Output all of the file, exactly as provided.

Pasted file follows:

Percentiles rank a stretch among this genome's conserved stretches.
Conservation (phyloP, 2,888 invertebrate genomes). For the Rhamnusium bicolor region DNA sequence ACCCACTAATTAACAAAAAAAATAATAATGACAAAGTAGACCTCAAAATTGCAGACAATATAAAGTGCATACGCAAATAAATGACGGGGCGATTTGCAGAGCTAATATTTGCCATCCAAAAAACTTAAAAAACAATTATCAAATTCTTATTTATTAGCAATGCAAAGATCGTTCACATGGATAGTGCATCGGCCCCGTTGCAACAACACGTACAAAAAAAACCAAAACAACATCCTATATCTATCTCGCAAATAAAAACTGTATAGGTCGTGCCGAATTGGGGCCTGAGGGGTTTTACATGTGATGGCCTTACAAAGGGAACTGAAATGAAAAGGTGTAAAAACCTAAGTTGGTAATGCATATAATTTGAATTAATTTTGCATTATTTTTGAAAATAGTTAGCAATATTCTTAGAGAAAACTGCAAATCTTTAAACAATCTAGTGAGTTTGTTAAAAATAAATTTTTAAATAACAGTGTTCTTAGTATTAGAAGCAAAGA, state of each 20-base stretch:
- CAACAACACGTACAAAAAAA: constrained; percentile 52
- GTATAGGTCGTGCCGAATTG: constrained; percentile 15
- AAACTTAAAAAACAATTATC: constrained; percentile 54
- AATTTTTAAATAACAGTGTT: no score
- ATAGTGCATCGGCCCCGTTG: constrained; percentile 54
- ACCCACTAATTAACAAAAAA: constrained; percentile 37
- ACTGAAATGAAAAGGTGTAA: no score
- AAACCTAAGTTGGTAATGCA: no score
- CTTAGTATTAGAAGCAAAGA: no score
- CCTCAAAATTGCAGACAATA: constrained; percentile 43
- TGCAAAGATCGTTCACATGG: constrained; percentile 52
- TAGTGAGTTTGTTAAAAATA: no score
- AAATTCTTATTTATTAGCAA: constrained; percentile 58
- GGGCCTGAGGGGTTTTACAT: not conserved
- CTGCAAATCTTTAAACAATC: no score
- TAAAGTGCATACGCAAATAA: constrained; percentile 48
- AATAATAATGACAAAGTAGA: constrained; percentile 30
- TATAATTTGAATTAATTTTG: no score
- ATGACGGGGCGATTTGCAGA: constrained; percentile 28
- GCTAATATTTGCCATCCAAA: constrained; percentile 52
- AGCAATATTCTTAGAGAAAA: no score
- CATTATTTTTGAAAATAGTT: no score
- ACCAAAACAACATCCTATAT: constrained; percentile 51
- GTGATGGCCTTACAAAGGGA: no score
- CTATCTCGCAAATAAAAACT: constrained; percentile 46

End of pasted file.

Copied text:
Percentiles rank a stretch among this genome's conserved stretches.
Conservation (phyloP, 2,888 invertebrate genomes). For the Rhamnusium bicolor region DNA sequence ACCCACTAATTAACAAAAAAAATAATAATGACAAAGTAGACCTCAAAATTGCAGACAATATAAAGTGCATACGCAAATAAATGACGGGGCGATTTGCAGAGCTAATATTTGCCATCCAAAAAACTTAAAAAACAATTATCAAATTCTTATTTATTAGCAATGCAAAGATCGTTCACATGGATAGTGCATCGGCCCCGTTGCAACAACACGTACAAAAAAAACCAAAACAACATCCTATATCTATCTCGCAAATAAAAACTGTATAGGTCGTGCCGAATTGGGGCCTGAGGGGTTTTACATGTGATGGCCTTACAAAGGGAACTGAAATGAAAAGGTGTAAAAACCTAAGTTGGTAATGCATATAATTTGAATTAATTTTGCATTATTTTTGAAAATAGTTAGCAATATTCTTAGAGAAAACTGCAAATCTTTAAACAATCTAGTGAGTTTGTTAAAAATAAATTTTTAAATAACAGTGTTCTTAGTATTAGAAGCAAAGA, state of each 20-base stretch:
- CAACAACACGTACAAAAAAA: constrained; percentile 52
- GTATAGGTCGTGCCGAATTG: constrained; percentile 15
- AAACTTAAAAAACAATTATC: constrained; percentile 54
- AATTTTTAAATAACAGTGTT: no score
- ATAGTGCATCGGCCCCGTTG: constrained; percentile 54
- ACCCACTAATTAACAAAAAA: constrained; percentile 37
- ACTGAAATGAAAAGGTGTAA: no score
- AAACCTAAGTTGGTAATGCA: no score
- CTTAGTATTAGAAGCAAAGA: no score
- CCTCAAAATTGCAGACAATA: constrained; percentile 43
- TGCAAAGATCGTTCACATGG: constrained; percentile 52
- TAGTGAGTTTGTTAAAAATA: no score
- AAATTCTTATTTATTAGCAA: constrained; percentile 58
- GGGCCTGAGGGGTTTTACAT: not conserved
- CTGCAAATCTTTAAACAATC: no score
- TAAAGTGCATACGCAAATAA: constrained; percentile 48
- AATAATAATGACAAAGTAGA: constrained; percentile 30
- TATAATTTGAATTAATTTTG: no score
- ATGACGGGGCGATTTGCAGA: constrained; percentile 28
- GCTAATATTTGCCATCCAAA: constrained; percentile 52
- AGCAATATTCTTAGAGAAAA: no score
- CATTATTTTTGAAAATAGTT: no score
- ACCAAAACAACATCCTATAT: constrained; percentile 51
- GTGATGGCCTTACAAAGGGA: no score
- CTATCTCGCAAATAAAAACT: constrained; percentile 46